Abraaj offloads entire Orascom stake for $52m

Firm has been under pressure since February when some of its investors commissioned an audit to into how money was used in its healthcare fund

An Orascom's construction worker looks on at Egypt's new administrative capital, north of Cairo, Egypt October 18, 2017. Picture taken October 18, 2017. REUTERS/Amr Abdallah Dalsh
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Dubai-based Abraaj Group sold its entire stake in Egypt’s Orascom Construction as the private equity firm seeks to restructure amid allegations of misused funds.

The company sold its 5.4 percent holding in Orascom Construction at $8.30 per share, according to a statement on Nasdaq Dubai. The value of the stake is $52 million.

Abraaj has been under pressure since February when some of its investors commissioned an audit to investigate the alleged mismanagement of money in its health-care fund. Kuwait’s Public Institution for Social Security last week filed a petition for the liquidation of the holding firm, Bloomberg said.

The buyout firm, which once managed almost $14 billion for institutions and supranational agencies from the US, UK and other countries, faces growing concerns about its viability and impending loan repayments.


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On Wednesday, Reuters reported that Abraaj has started legal proceedings in the Cayman Islands seeking the restructuring of the private equity firm’s liabilities.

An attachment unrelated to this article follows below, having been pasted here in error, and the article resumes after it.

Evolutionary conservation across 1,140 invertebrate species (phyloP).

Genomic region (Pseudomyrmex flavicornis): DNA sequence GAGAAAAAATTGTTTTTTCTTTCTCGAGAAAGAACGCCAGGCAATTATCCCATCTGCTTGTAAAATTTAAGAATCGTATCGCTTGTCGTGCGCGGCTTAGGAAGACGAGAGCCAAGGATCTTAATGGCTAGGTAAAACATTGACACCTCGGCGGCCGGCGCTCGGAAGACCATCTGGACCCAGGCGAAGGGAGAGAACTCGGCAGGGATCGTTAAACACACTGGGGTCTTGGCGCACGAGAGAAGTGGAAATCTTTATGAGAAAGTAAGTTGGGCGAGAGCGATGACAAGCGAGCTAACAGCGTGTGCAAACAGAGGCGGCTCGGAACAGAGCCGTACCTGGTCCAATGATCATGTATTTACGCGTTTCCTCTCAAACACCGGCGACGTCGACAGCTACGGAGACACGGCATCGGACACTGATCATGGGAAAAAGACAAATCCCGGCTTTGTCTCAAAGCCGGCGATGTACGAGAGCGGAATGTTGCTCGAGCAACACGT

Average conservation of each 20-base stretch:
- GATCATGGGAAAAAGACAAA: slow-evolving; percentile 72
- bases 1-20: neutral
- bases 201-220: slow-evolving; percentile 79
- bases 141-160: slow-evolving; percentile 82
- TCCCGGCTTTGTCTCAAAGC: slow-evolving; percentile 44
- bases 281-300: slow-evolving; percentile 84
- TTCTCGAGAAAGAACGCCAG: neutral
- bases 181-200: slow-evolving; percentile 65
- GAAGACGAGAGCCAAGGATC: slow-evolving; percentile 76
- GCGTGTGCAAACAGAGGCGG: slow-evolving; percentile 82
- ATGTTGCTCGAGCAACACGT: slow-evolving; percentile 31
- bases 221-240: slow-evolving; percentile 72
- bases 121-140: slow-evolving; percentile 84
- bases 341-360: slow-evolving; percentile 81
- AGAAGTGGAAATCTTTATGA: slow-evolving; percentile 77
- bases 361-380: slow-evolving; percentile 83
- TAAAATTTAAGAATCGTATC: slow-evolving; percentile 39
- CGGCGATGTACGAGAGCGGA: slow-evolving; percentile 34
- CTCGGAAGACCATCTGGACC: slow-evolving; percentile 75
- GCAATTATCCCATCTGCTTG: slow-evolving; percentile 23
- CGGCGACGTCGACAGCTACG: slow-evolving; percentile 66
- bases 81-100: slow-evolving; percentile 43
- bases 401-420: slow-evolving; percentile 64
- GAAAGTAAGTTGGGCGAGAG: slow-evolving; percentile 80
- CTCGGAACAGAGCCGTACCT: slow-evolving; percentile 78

Auctus is the second creditor, after Kuwait's Public Institution for Social Security (PIFSS), to start legal action in the Cayman Islands, where Abraaj Holdings is registered.

In a statement to Reuters from its representatives, legal firm Kobre & Kim, Auctus Fund said it has filed an application that seeks the appointment of "court-approved professionals in the Cayman Islands" to manage the restructuring process.

Auctus said it holds a large credit position in Abraaj Holdings and its investment arm, Abraaj Investment Management Limited.

The moves by the two creditors come amid Abraaj's own plan to file for provisional liquidation in the Cayman Islands before a hearing on a petition to wind up a company.

This followed the Kuwaiti fund's refusal this month to agree to a proposed debt freeze, complicating Abraaj's efforts to sell its investment management business to New York-based Cerberus Capital Management.

Abraaj declined to comment.